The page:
Red-headed Woodpeckers are usually uncommon and localised, but they can be found throughout the year in the state. The best places to see them are Tennessee National Wildlife Refuge, Meeman-Shelby Forest State Park, and Brainerd Levee.

6. Yellow-bellied Sapsucker

  • Scientific name – Sphyrapicus varius
  • Lifespan – 6 years (average), 8 years (maximum recorded)
  • Size – 7.1 to 8.7 in (18 to 22 cm)
  • Weight – 1.5 to 1.9 oz (43 to 55 g)
  • Wingspan – 13.4 to 15.8 in (34 to 40 cm)
  • Status – Least concern

The Yellow-bellied Sapsucker is a small woodpecker with whitish-yellow underparts and a dark back. The wings have white patches, and the head is black and white with a red crown. The throat colour differs in males and females – with the males having a red throat and the females having a white throat. Their call sounds like a nasal mew.

The Yellow-bellied Sapsucker makes cavities in living, fungus-infected trees. There is no lining placed in the nest. This species is another species that does not excavate a nest each year but reuses old nests made by themselves.

Yellow-Bellied Sapsucker In Tennessee

The female lays clutches containing four to six eggs and incubates them for 10 to 13 days. Once hatched, the chicks remain in the nest for 25 to 30 days before they fledge.

The name of the Yellow-bellied Sapsucker provides a hint into their main dietary requirement. As you may have guessed, their primary food source is sap. Their diet is supplemented with arachnids and insects.

The Yellow-bellied Sapsucker is a common species with an estimated population of over 14 million mature individuals. The number of individuals has increased significantly over the past five decades. The increase may be associated with converting old-growth forests into early successional forests.

Yellow-bellied Sapsuckers occur in young forests when breeding. They are found in hardwood and softwood forests outside their breeding range. This is a migratory species found in the state during the winter – the non-breeding season.

They are common in the state during winter and can be found in various locations, including Great Smoky Mountains National Park, Cross Creeks National Wildlife Refuge, and Frozen Head State Park.

7. Red-bellied Woodpecker

  • Scientific name – Melanerpes carolinus
  • Lifespan – 9 years (average), 12 years (maximum recorded)
  • Size – 9 to 10.6 in (23 to 27 cm)
  • Weight – 2 to 3.2 oz (56 to 91 g)
  • Wingspan – 13 to 16.5 in (33 to 42 cm)
  • Status – Least concern

The Red-bellied Woodpecker is a medium-sized woodpecker with a buffy to whitish coloured underside that sometimes shows a faint red wash. The rump is white, and the back has black and white barring.

The nape is red on the male and female, but the male has a red crown while the female has a grey crown. The Red-bellied Woodpecker’s typical call is a rolling, piping churr or kwirr.

Red-bellied Woodpeckers make nesting cavities in dead branches of live trees or dead trees. This species may also utilise fence posts for nesting. In the nesting cavity, there is no lining, but wood chips are left over and used as a base on the ground.

This woodpecker does not use the same nest annually, but they often use the same tree – making a new nesting hole underneath the one from the previous year.

Red-Bellied Woodpecker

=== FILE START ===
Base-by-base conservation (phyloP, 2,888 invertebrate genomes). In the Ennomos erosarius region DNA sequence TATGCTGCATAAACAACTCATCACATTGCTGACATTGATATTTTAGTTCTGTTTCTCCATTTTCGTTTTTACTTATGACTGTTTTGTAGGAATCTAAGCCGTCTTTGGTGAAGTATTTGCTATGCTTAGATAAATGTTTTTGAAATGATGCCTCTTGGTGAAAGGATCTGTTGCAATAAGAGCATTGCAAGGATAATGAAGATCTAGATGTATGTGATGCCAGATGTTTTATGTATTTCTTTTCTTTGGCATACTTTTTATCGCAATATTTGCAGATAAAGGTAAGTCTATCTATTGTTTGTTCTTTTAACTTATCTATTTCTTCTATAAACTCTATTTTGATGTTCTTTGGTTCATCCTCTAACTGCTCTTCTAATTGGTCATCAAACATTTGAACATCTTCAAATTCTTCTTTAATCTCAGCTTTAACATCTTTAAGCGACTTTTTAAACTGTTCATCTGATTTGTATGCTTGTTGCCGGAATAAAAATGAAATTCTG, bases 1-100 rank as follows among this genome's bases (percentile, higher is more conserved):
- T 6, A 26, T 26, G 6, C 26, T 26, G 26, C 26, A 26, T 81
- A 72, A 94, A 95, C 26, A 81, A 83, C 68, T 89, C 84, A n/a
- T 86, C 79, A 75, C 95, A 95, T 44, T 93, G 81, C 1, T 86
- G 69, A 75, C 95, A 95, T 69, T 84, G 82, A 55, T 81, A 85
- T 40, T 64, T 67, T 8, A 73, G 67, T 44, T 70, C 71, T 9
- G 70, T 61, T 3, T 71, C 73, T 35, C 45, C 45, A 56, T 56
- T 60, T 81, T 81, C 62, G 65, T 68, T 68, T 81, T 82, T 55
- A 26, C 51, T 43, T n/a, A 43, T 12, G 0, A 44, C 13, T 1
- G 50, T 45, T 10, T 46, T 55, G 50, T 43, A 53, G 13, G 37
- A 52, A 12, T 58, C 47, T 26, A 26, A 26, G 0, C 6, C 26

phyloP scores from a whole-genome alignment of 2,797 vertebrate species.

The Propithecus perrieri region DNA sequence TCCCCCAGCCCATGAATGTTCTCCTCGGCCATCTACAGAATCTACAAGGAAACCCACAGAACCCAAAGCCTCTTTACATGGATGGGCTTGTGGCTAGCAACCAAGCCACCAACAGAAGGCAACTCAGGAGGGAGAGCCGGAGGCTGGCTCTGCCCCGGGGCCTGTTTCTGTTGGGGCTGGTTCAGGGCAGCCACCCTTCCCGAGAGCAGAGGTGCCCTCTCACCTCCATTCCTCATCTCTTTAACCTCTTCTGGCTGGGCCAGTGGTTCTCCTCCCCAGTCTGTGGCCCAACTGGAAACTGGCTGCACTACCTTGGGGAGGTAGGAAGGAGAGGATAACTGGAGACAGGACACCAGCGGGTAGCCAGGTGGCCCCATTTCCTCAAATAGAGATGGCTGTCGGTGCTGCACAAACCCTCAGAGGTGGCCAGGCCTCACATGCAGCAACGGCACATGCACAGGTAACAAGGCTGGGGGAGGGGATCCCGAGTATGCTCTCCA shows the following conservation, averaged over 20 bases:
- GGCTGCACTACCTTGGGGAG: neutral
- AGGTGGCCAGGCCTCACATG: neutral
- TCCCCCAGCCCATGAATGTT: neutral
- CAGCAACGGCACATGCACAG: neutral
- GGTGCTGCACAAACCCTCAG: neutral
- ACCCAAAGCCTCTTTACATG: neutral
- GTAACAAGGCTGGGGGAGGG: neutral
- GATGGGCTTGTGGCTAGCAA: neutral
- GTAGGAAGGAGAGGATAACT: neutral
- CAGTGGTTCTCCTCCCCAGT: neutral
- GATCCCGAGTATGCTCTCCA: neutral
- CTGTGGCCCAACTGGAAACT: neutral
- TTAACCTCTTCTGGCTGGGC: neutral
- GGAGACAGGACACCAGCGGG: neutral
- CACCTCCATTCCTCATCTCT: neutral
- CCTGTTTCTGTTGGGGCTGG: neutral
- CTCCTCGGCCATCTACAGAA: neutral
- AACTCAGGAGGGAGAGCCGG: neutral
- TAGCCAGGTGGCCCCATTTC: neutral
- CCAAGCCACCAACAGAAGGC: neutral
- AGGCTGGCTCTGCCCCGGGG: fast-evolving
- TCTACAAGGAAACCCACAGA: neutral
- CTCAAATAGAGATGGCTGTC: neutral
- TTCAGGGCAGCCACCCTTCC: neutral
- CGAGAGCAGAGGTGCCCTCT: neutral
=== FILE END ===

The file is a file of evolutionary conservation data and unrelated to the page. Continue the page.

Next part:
The female lays between two and six eggs in a single clutch, and the incubation period is 12 days. The newly hatched chicks develop for 24 to 27 days in the nest before fledging.

Red-bellied Woodpeckers feed on spiders, insects, nuts, acorns, seeds, and pine cones. In winter, they may supplement their diet with fruit.

The Red-bellied Woodpecker is a common species that has had a northward range expansion over the past several decades. The population has grown in size over the past five decades to form a population of over 16 million breeding individuals.

The Red-bellied Woodpecker occurs in woodland areas, forested areas and suburban areas. They are common all year round in the state, and the best places to see them are Great Smoky Mountains National Park, Shelby Farms Park, and Seven Islands State Birding Park.

Conclusion

Tennessee may not be the woodpecker hotspot of North America, but the state still holds a healthy number of these beautiful creatures. Luckily for local birders, the woodpecker composition does not often change as six of the seven species are found throughout the year, while the seventh is still common in winter.

A visit to one of the foremost wildlife refuges could produce all seven woodpecker species on a single trip, amongst many other mouthwatering species and photogenic landscapes.

Woodpeckers are fantastic, exciting birds that have a pivotal role in the environment. They are a form of pest control since they feed on large masses of insects that would otherwise damage agricultural and structural property.

Woodpeckers are also important ecosystem engineers that excavate cavities used by many other bird species for nesting and shelter.

Woodpeckers are often very adaptable birds that have shown increased population sizes or remained stable over the past several decades. Unfortunately, some woodpeckers have shown the opposite trend with decreases in population size over the past several decades.

Due to logging practices, the main threats to woodpeckers are habitat destruction and loss of nesting site availability. Conservation management practices should be initiated to protect these magnificent birds when necessary.

Woodpeckers may be seen in your yard if you place bird feeders with ingredients like suet, nuts, seeds, fruit and grain. Some woodpeckers, like the Downy Woodpecker, may frequent the feeder, but others may be shyer and less interested in the feeder. Seeing a woodpecker knocking or feeding in your yard should be a pleasurable and welcoming experience.